The residences north of Allegany Street were predominantly of Welsh, English and Scotch-Irish descent. Many of their ancestors arrived in America prior to the building of the Follansbee Brothers Tin Mill. Their religious backgrounds were primarily protestant. Many were influential families in early city politics, social life, banking, and the development of the factories. Lower Enders referred to them as “Cake Eaters.”
Residents who lived in the Lower End were considered “foreigners.” Most of them had only recently arrived from Central and Southern Europe. The majority were Italians. There were many other ethnic groups, especially from Austria-Hungary including Hungarians, Romanians, and Slovaks. They spoke very little English. Newspapers, including the “Follansbee Review,” when reporting stories involving Lower Enders referred to them as foreigners or Italians rather then by their actual names. Hundred-year-old Joe Prest recalled that walking through the Orchard was an uncomfortable experience. “People came out on their porch and shouted at you. They called us Dagos and Polacks.”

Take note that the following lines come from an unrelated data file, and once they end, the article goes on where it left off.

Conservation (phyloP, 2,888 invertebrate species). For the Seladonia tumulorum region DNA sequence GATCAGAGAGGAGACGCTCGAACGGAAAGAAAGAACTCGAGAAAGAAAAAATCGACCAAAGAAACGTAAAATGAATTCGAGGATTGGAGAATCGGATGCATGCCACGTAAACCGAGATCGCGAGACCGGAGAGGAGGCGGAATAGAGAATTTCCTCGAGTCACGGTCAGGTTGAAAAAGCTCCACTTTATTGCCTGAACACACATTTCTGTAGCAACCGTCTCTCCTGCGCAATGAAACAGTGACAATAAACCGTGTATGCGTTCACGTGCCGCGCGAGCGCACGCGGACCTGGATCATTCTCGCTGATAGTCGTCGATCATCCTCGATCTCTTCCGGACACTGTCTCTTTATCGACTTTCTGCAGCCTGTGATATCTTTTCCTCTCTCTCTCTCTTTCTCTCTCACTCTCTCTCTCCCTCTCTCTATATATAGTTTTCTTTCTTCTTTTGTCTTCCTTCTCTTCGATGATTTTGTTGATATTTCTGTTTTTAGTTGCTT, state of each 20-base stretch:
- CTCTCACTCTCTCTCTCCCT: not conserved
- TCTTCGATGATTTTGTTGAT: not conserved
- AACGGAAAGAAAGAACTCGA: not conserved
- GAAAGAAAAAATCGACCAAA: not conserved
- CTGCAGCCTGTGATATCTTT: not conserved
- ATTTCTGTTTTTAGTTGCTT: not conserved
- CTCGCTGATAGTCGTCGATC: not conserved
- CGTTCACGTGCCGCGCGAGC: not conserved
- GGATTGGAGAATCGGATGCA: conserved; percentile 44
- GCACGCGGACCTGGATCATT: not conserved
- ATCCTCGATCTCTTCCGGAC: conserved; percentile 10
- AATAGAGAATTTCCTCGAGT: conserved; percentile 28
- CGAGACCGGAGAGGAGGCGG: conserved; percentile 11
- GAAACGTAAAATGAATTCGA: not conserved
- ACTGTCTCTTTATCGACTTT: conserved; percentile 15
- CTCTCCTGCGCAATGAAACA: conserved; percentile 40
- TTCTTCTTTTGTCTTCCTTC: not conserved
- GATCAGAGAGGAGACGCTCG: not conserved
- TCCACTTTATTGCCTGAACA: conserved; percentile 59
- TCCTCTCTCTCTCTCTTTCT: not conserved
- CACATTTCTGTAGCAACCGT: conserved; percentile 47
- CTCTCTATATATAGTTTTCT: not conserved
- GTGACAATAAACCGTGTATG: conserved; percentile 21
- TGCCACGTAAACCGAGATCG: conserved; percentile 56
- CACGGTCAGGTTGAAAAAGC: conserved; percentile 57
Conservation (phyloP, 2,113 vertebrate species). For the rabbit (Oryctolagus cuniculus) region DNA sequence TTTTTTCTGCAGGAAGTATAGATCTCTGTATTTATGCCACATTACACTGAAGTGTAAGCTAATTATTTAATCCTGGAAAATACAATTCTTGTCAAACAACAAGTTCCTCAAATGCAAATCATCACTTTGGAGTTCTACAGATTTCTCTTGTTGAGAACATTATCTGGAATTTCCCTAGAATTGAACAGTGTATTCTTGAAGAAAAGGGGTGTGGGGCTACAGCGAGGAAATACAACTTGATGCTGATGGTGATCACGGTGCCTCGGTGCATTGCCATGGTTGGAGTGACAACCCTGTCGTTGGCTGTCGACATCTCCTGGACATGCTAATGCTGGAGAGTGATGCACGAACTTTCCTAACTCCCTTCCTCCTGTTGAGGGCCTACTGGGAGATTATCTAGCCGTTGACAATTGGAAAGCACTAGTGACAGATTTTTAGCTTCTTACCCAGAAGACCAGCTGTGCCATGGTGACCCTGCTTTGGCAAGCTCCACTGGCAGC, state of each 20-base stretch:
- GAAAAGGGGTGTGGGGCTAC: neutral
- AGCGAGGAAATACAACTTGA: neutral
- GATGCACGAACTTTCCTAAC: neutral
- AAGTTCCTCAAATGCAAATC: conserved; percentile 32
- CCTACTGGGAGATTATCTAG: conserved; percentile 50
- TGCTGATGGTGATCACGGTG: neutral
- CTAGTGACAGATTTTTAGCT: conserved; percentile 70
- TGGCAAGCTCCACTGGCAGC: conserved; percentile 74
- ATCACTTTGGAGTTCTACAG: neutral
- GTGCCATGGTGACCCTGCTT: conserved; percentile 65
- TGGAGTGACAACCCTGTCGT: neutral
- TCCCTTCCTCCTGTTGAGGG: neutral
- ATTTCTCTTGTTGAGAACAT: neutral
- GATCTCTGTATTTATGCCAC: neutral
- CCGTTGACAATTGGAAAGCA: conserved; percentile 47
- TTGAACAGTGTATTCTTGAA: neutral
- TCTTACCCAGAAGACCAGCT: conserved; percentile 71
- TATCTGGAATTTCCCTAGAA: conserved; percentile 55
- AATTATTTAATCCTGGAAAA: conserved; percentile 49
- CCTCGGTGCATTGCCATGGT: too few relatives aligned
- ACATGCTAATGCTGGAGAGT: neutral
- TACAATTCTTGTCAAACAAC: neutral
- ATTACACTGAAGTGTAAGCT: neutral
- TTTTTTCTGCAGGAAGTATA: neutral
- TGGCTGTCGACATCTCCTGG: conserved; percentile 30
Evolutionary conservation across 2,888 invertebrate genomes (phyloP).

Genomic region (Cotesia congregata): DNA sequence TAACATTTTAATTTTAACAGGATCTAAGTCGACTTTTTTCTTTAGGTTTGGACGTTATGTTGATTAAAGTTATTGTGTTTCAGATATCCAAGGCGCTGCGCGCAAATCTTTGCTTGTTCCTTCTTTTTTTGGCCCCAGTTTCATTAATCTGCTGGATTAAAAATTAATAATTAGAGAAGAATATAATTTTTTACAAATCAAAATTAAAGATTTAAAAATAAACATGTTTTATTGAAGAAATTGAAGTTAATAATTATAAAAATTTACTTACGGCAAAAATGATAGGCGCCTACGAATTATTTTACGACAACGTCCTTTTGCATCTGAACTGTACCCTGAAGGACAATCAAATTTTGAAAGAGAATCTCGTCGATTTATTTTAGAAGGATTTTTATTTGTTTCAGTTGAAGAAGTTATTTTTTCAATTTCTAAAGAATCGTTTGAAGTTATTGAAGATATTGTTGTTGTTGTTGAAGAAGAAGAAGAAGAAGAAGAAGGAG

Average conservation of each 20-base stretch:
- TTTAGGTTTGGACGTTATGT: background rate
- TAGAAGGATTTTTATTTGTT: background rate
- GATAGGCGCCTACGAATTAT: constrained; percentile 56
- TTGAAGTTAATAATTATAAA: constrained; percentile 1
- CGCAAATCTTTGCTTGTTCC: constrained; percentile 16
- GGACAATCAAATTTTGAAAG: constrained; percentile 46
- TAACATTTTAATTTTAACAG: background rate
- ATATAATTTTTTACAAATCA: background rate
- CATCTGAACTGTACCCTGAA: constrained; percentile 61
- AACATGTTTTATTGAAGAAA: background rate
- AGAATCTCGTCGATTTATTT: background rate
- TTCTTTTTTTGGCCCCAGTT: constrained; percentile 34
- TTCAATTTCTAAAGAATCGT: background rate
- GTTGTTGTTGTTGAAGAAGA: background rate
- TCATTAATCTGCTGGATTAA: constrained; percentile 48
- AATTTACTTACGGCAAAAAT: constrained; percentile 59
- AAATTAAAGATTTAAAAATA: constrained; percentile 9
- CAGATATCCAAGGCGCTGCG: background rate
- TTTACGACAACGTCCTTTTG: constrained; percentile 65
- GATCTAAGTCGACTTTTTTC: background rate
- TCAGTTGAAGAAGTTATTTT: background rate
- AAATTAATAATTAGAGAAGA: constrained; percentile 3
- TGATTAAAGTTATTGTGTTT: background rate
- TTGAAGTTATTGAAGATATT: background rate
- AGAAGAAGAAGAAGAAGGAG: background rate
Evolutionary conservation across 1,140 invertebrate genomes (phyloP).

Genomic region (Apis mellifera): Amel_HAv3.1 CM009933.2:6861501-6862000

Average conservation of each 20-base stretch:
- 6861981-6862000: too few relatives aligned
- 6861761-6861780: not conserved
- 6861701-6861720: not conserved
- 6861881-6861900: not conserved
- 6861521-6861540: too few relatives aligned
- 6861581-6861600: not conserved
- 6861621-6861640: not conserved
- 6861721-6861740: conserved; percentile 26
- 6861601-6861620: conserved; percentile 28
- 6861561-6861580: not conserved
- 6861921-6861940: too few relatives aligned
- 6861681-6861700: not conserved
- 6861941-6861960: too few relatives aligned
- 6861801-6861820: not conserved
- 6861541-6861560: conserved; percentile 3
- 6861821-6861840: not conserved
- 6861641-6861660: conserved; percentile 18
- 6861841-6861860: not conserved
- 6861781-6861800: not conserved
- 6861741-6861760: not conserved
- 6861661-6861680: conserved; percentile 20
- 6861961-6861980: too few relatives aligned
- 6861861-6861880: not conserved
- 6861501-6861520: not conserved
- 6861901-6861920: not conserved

A number of Social Lodges became symbols for the town’s divided population. The Cedar Lodge, now located near the city fire department, was a symbol for the Orchard. Its membership was closed to Lower Enders who were viewed as the working class. The Sons of Italy (no longer operating), Garibaldi Lodge, and Theta Chi Alpha Fraternity represented the cultural tone of the Lower End. Until the late 1950s, more than 25 beer joints and Social Lodges existed in the city, most were in the Lower End.
- John Prest, Oral Interview, Follansbee, July 2009